When I hear you play the Joy Division and New Order material, it comes off as very explosive, very raw, very punk rock, if you will. Was that a tactical choice, or is that just how it came out when you started playing? No, what it is, the thing that drives me on, by being a musician, is playing with other people I love the ups, the downs, the finishes, the quiet parts, the emotion. It really is quite a weird thing. When the four of us, of the five of us in the Light stand there, there is no noise, yeah? Then you put your hands on the guitar, the keyboard, the drumsticks, and you make a wonderful noise, and I think that is magical. It’s magical when I see it.
I went to watch John Cale last week who is a hero of mine. He did a wonderful set of songs spanning 40 odd years. To watch him playing is magical, so if I can have that effect, it is just great. It’s a drive that I had very early on in my life, To watch it connects with people, culturally, physically, is a great ting to be able to do. It blows me away to watch the effect music can have on people, and to see the effect people can have on me. So, whilst I’m very much a musician, I get the same buzz from my heroes… and maybe heroes is the wrong word… people who do a job well. I’m in awe of people who do their job well. I’m in awe of the guy who fixes my car. It’s nice to do your job well and to be appreciated with whatever you’re doing.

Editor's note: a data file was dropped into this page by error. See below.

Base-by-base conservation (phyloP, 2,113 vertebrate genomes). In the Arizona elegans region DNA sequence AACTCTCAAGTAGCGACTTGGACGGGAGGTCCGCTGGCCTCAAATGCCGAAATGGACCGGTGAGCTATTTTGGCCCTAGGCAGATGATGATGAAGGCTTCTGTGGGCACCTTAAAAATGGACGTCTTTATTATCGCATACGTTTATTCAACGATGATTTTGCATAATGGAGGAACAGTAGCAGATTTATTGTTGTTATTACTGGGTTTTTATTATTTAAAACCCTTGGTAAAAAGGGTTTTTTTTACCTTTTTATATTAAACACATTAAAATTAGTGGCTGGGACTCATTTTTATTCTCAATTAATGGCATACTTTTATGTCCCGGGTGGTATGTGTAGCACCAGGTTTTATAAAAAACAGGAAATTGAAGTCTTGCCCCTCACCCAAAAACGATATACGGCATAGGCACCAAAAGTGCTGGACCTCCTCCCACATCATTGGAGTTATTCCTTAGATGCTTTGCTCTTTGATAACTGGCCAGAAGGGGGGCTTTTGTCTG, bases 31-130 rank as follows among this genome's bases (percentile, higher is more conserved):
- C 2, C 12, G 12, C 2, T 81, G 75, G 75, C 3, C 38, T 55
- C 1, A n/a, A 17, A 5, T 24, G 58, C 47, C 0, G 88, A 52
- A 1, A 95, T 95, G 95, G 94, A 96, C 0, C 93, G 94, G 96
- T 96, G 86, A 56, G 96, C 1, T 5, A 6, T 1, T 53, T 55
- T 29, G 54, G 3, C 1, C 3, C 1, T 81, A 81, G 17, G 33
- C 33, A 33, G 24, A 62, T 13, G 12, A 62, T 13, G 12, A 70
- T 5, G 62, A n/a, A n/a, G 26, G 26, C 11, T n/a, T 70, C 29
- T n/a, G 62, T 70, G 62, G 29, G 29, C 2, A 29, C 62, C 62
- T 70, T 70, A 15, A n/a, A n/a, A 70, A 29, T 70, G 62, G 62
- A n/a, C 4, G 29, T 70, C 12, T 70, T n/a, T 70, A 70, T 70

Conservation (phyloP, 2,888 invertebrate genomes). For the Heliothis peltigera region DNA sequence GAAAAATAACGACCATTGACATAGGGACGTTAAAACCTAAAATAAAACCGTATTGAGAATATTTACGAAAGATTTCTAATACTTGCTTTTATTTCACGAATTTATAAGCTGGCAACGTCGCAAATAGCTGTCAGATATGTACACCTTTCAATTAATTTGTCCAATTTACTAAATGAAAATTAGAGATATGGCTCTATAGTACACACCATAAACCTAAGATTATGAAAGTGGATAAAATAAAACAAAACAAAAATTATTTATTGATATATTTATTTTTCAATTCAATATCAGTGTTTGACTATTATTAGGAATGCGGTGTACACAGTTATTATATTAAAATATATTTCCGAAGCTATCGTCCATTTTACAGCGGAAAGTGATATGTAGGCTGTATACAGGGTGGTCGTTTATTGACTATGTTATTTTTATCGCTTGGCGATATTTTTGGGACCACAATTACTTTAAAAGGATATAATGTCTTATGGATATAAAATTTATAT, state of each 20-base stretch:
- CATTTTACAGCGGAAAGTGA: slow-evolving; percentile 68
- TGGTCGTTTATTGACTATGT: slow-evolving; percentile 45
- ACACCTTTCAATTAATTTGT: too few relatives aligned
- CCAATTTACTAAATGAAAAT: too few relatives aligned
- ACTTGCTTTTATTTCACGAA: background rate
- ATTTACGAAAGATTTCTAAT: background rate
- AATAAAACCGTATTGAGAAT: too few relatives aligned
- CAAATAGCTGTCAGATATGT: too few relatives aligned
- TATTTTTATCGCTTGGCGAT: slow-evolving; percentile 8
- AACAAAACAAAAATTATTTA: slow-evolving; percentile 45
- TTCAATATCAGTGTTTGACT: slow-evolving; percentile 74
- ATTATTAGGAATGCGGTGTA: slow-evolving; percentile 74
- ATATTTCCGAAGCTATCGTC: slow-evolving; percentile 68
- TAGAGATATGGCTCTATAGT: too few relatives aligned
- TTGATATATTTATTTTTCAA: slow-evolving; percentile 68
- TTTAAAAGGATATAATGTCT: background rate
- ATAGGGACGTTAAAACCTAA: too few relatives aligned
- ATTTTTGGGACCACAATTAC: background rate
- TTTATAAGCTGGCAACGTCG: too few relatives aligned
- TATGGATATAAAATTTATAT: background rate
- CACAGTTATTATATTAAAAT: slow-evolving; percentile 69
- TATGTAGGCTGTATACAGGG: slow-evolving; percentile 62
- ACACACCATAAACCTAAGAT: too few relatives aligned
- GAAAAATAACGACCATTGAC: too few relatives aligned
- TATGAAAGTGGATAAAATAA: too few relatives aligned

Not to get too abstract, but I’d argue that there are different “types” of intelligence. that is, your mechanic is very smart at being a mechanic. You’re very smart at being a musician. That is, there isn’t a single linear route that is “intelligence.” Do you know what’s the interesting thing about making music? Whilst there are million of music schools where you can go to learn to play music, and there are a lot in England right now, there aren’t that many people that can write great songs. It is an art and it’s a very underestimated art.